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Discover Key IBM I SQL Objects to Make Life Easier






     Lately I have been spending a lot of time working with SQL on the AS/400 and IBM i power system. With my background in cranking out traditional DDS physical and logical file background I didn't see the need for changing until I really dug in and understood how SQL is implemented on the i.

And the writing is on the wall for DDS… plus there are features available using SQL DDL to define and create your database that trumps the capabilities of DDS. It's time to cover a few of the SQL created objects you will end up using on the platform.

Often people who come to the IBM I from the outside get tripped up with files that have multiple members. Essentially the database allows you to create an additional "member" as part of a table that uses the same column structure but the data between members is treated as separate.

It is almost like having two tables that are defined in exactly the same way that are treated as one object on the system. When using the native programs you can access a secondary member quite easily. But with SQL there is not a direct way of doing so. To get around this you use the CREATE ALIAS statement pointing to the specific file member. This creates a logical file that queries data from the member it is built over.

Next up are views. Quite frankly views are one of the coolest features of using SQL. You build a view to see the data you want, and how you want which is a major advantage. You can build a view to summarize data, cast or format columns… basically anything that can be run as a select type statement can be permanently built using a view.

Views can be especially useful with users running third party reporting tools to mine data out of the system. You can setup specific views and schemas for reporting mining that has just the data they want and use the label on statement that will make column descriptions more readable.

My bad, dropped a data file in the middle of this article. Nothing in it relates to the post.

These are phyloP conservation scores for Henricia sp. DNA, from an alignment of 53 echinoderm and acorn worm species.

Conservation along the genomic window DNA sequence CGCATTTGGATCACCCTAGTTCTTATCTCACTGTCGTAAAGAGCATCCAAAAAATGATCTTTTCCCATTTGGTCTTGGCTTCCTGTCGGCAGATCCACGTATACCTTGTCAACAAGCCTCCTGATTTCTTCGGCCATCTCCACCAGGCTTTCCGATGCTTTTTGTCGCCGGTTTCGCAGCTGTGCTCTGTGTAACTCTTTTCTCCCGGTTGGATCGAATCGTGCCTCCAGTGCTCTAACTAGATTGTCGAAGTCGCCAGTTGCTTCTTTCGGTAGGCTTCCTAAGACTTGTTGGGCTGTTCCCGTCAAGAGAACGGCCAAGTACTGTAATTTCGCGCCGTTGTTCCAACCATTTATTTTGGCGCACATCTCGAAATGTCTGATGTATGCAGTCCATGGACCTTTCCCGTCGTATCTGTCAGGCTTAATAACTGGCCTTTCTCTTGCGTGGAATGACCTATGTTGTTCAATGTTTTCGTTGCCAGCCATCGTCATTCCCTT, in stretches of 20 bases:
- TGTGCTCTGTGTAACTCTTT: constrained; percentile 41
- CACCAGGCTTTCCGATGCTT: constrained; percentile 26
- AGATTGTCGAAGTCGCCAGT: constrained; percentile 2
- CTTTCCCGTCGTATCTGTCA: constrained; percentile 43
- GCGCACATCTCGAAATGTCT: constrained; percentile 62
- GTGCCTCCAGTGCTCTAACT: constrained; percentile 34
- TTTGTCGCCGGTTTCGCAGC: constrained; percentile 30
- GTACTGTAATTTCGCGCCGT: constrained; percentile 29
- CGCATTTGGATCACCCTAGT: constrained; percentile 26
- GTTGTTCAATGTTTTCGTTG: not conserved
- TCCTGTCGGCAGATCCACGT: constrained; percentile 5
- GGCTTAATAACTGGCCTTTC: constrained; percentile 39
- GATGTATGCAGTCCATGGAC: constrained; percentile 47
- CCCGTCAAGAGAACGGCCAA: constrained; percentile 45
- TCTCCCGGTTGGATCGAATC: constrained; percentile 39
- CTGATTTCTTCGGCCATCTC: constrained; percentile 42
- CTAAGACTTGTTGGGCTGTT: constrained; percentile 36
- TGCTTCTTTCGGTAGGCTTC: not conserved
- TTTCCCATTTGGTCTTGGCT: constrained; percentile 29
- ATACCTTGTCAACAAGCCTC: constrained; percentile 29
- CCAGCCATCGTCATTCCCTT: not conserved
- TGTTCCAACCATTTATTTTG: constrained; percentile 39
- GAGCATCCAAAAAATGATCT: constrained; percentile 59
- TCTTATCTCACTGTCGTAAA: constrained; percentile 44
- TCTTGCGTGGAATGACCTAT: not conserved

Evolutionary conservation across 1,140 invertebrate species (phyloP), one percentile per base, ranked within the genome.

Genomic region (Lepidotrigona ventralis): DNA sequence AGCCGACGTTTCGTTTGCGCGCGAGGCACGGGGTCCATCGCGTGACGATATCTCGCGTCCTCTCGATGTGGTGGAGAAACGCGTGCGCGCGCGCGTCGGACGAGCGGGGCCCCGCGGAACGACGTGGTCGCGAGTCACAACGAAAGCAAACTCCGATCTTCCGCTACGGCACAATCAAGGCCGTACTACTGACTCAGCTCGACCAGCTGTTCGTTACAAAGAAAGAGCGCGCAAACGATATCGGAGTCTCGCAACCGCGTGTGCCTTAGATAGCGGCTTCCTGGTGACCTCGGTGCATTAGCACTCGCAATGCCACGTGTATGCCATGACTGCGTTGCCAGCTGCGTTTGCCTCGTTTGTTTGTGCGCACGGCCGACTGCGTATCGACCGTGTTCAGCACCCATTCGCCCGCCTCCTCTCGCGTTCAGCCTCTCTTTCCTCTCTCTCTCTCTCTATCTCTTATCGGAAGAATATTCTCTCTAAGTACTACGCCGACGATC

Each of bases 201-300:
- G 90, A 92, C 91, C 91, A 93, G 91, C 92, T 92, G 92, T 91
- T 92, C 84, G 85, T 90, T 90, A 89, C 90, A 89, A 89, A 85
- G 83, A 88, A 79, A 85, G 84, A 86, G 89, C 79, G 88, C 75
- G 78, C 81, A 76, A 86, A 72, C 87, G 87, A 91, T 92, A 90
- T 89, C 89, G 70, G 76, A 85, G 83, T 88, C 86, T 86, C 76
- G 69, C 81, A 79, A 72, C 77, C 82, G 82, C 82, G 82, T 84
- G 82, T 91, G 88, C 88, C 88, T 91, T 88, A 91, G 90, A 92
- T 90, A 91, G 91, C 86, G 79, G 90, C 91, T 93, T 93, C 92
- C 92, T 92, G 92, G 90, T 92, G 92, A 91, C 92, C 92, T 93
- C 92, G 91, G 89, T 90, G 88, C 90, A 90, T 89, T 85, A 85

On the IBM i a view is created as a non-keyed logical file. This means that the system does not have to maintain any access paths or incur overhead like with traditional keyed logical files built using DDS specs. The drawback to a view is that it is evaluated and queried at runtime, so it may not be the fastest way to get at records of data.

Lastly you will end up needing to build indexes. Indexes create keyed logical files on the system. If you are writing any RPG type programs you will end up requiring indexes for things like chain and reade operations in your code. Indexes help speed up the retrieval of data and records because they create an access path that the system then maintains. This can be a double edged sword.

Of course you should use indexes judiciously and when evaluating the possibly of creating an index look at the whole picture. Building an index to shave a minute or two off of a month end reporting task probably is not near as important as shaving seconds from an input screen that is used all day every day.

John Andersen is a long time AS/400 and IBM i manager. For more information and techniques on leveraging the power of SQL on your IBM check out his IBM i SQL site.

John Andersen is a long time AS/400 and IBM i manager. For more information and techniques on leveraging the power of SQL on your IBM check out his IBM i SQL site at http://www.ibmisql.com






Article Source: http://www.abcarticledirectory.com

John Andersen is a long time AS/400 and IBM i manager. For more information and techniques on leveraging the power of SQL on your IBM check out his IBM i SQL site.


Posted on 2012-12-16, By: *

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